The Role of the Skin Microbiota in Acne Pathophysiology

S. Ramasamy; E. Barnard; T.L. Dawson Jr; H. Li


The British Journal of Dermatology. 2019;181(4):691-699. 

In This Article

Abstract and Introduction


Background: The role of skin microbiota in acne remains to be fully elucidated. Initial culture-based investigations were hampered by growth rate and selective media bias. Even with less biased genomic methods, sampling, lysis and methodology, the task of describing acne pathophysiology remains challenging. Acne occurs in sites dominated by Cutibacterium acnes (formerly Propionibacterium acnes) and Malassezia species, both of which can function either as commensal or pathogen.

Objectives: This article aims to review the current state of the art of the microbiome and acne.

Methods: The literature regarding the microbiome and acne was reviewed.

Results: It remains unclear whether there is a quantitative difference in microbial community distribution, making it challenging to understand any community shift from commensal to pathogenic nature. It is plausible that acne involves (i) change in the distribution of species/strains, (ii) stable distribution with pathogenic alteration in response to internal (intermicrobe) or external stimuli (host physiology or environmental) or (iii) a combination of these factors.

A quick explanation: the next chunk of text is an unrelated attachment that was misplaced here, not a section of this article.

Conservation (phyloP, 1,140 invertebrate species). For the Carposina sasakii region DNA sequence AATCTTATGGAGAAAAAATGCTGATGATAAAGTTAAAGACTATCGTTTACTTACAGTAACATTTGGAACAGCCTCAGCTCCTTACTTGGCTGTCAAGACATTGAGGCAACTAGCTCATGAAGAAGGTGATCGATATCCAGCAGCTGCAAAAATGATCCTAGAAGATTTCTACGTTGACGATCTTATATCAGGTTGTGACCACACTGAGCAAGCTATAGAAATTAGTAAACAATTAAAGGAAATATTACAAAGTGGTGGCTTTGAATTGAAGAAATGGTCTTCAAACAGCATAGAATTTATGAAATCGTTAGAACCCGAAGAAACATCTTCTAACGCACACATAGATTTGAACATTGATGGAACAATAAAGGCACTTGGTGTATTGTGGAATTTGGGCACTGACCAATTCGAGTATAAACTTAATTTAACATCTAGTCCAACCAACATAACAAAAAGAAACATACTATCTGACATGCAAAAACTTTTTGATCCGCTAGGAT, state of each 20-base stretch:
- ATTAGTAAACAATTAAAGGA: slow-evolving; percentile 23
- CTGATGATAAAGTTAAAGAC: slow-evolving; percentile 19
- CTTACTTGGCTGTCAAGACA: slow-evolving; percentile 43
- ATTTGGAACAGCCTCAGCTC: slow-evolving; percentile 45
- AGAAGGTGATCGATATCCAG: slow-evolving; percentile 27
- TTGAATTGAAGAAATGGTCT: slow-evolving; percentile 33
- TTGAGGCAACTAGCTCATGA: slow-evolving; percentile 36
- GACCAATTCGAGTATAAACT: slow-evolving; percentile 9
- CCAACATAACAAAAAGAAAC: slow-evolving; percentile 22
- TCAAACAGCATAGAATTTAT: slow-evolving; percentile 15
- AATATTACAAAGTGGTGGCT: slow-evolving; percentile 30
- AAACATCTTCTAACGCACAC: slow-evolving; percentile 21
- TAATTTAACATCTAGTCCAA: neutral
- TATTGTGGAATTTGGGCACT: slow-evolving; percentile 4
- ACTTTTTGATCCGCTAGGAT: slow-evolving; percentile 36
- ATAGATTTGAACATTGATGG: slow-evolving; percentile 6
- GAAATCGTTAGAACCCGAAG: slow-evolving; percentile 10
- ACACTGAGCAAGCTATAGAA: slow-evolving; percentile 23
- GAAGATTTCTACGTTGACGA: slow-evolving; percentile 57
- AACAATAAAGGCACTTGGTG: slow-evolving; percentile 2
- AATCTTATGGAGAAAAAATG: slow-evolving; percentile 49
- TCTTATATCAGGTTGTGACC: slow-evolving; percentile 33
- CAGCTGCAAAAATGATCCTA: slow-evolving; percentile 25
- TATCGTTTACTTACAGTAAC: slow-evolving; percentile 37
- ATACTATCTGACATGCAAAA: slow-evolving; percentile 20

Conclusions: Understanding physiological changes in bacterial species and strains will be required to define their specific roles, and identify any potential intervention points, in acne pathogenesis and treatment. It will also be necessary to determine whether any fungal species are involved, and establish whether they play a significant role. Further investigation using robust, modern analytic tools in longitudinal studies with a large number of participants, may make it possible to determine whether the microbiota plays a causal role, is primarily involved in exacerbation, or is merely a bystander. It is likely that the final outcome will show that acne is the result of complex microbe–microbe and community–host interplay.


It is now widely accepted that the human microbiota, the plethora of microorganisms that reside on and in the body, plays an essential role in the maintenance of health and the onset or progression of disease. Skin microbiota provide the first line of protection against environmental factors and pathogens. The microbiota consists of both 'resident' and 'transient' microbes, and is constantly in flux, changing alongside environmental and host factors such as ultraviolet exposure, environmental microbes, personal hygiene and consumer care products, host hormone levels, sebum and sweat. The rapid development of high-throughput sequencing technologies led the U.S. National Institutes of Health to launch the Human Microbiome Project (HMP) in 2007 in order to investigate the role of the human-associated microbial communities in health and disease. For the sake of clarity, throughout this review we comply with the convention that 'microbiota' refers to microorganisms on the skin, and the 'microbiome' represents the total genomic component, measured by DNA analysis. Acne vulgaris is a prevalent skin disease in which skin microbes are implicated, but their role and level of contribution remain controversial. In this review, we highlight recent studies following the pioneering HMP, which investigate the role of the skin microbiome in cutaneous health and acne.